If fly tying wasn’t such a mood based hobby your flies would be twice as good. A big order of tiny, upthrust, and gossamer locks the poor tyer into a mayfly mindset and when a big black ant is up next – being a “slab” of protein completely out of place on water, the result is tiny, gossamer, and neat …
… which has no parallel when imitating a drowning Chuck Roast.
Knowing my coworkers will be demanding ants by lunch hour, and armed with a half dozen photos from yesterday – whose details are still fresh, I eyeballed a couple of the larger catalogs and noticed every ant was an upright aquatic insect … none were tied as a dead bug, and fewer yet were tied screaming in terror.
The Gods had smiled ever so briefly, and while it may be five or six seasons before I need them again, I learned my lesson.
First of all terrestrial insects don’t ride the surface upright like mayflies. Most of them are dead, the rest are struggling to free a big terrestrial wing from the water’s surface and will expire on their back or curled on their side, and there’s nothing neat and orderly about it.
Wings aren’t gossamer as they’d get in the way. They’re stubby thick affairs that once dampened lose most of their aerodynamic qualities, trapping the insect in whatever position was first contact.
Fish (bless them) are entirely unsophisticated when the equivalent of a Virginia Ham is struggling on the surface, and it’s likely that color and size is all that’s needed.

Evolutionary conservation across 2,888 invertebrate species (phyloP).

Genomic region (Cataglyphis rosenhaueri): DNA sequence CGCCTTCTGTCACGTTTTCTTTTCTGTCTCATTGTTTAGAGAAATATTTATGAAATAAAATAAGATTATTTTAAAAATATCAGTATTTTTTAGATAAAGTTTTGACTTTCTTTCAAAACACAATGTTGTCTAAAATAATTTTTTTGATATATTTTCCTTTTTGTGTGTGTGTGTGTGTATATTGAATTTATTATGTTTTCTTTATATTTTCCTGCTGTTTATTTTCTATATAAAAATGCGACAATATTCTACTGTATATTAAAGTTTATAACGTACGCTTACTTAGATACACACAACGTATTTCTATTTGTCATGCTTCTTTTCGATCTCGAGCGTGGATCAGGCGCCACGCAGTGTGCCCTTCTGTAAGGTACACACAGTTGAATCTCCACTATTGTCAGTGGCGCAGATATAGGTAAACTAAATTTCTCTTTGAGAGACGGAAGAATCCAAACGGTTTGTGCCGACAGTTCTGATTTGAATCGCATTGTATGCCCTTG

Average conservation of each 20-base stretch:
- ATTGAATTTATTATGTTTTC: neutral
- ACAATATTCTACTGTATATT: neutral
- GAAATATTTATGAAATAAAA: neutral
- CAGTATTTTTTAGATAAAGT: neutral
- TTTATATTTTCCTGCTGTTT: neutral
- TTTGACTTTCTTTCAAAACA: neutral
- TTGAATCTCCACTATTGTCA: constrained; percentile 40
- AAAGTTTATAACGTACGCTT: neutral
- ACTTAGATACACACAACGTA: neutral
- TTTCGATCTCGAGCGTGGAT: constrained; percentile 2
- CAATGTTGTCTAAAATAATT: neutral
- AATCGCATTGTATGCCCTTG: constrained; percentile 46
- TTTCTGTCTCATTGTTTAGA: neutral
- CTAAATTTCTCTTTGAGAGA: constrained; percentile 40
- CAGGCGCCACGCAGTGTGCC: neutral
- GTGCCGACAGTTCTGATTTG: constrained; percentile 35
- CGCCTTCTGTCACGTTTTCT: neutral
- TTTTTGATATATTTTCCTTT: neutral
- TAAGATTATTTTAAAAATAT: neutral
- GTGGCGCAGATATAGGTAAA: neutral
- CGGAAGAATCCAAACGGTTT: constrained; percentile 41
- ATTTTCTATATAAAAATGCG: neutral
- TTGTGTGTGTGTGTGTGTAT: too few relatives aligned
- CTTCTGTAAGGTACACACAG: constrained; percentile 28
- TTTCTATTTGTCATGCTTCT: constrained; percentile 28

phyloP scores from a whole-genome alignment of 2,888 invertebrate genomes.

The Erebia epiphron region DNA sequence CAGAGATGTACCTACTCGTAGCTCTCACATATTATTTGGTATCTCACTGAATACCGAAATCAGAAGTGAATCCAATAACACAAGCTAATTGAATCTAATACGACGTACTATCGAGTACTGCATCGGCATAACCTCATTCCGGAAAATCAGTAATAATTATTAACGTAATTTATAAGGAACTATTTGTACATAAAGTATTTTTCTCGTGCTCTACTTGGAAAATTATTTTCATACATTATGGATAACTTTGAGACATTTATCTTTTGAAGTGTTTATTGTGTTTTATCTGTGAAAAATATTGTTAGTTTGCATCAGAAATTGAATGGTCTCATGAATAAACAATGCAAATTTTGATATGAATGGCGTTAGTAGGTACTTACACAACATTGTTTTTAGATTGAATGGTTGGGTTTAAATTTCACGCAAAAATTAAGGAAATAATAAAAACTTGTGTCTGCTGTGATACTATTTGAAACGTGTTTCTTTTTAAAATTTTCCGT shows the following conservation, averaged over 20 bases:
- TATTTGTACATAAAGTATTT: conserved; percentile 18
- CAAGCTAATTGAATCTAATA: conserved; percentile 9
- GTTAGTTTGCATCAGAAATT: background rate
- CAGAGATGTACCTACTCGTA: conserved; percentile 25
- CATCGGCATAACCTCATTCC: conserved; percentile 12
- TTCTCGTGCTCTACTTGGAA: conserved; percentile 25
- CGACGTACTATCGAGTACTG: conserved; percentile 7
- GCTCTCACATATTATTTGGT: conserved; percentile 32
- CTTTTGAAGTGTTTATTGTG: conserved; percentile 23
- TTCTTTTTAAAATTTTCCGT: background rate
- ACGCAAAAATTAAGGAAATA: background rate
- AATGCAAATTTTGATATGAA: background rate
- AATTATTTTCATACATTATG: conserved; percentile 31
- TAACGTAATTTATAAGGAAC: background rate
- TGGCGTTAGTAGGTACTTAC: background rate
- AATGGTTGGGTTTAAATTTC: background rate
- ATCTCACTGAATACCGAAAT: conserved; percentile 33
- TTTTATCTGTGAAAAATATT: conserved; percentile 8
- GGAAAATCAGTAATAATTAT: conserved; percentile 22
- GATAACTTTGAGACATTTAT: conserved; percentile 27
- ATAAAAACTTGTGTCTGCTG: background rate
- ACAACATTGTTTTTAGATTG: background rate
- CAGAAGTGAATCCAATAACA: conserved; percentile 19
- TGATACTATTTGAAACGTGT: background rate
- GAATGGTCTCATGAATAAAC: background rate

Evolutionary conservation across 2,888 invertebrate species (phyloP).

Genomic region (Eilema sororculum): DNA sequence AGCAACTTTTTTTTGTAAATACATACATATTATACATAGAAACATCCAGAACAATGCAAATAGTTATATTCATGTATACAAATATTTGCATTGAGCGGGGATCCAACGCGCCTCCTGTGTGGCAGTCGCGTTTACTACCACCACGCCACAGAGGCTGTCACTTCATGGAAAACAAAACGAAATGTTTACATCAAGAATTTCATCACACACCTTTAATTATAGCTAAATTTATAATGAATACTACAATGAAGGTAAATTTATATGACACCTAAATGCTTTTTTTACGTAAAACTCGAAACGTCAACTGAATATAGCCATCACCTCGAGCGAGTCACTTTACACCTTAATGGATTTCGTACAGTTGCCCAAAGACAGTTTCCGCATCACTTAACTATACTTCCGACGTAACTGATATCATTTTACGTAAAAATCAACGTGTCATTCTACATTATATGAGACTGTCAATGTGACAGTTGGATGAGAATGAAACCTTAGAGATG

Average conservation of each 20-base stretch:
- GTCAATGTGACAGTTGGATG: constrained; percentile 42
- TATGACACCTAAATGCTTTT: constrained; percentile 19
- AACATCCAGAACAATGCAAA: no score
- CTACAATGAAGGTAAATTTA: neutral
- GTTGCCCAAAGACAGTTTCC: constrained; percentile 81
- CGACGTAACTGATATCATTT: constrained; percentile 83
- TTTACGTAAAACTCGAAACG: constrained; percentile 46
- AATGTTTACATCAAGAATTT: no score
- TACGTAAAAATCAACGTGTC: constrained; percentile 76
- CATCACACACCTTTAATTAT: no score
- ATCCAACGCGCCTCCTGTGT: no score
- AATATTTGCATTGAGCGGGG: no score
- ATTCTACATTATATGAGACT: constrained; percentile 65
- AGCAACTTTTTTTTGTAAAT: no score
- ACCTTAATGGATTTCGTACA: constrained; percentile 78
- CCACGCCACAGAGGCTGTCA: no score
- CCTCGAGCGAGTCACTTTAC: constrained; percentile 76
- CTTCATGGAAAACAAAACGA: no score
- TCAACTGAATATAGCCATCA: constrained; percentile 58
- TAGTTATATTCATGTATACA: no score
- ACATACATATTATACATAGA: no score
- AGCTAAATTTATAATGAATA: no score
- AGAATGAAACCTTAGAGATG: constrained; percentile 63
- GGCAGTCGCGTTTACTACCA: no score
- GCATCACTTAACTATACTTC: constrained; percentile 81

… and something that allows you to see that flush-in-the-film imitation so you’ll know when to strike.
I dubbed the traditional ant profile using black deer hair, which left fibers poking in every direction looking like big black legs. I slapped some brown and black permanent marker on the lettuce bag from the trash, posted some closed cell foam upright and wound a brown-dyed grizzly hackle around it to add a bit more brownish tint to the overall fly.
Those wings will flop onto the surface and stick as the saran is so light it won’t hold its tied-in shape.
Contrast the dead ants with the live picture at the top. Orderly and shipshape versus cold and curled – wings splayed. This was the look of the wet insect we fished over Sunday.
Surely, if a large Adams was all it took to fool the fish we’re splitting hairs, yet if you’re taking the trouble to imitate something lose the live bug bias and get disjoint and nasty.
Coifed and combed is for that sweet smelling fellow with the droopy backcast, and was never meant for the bait …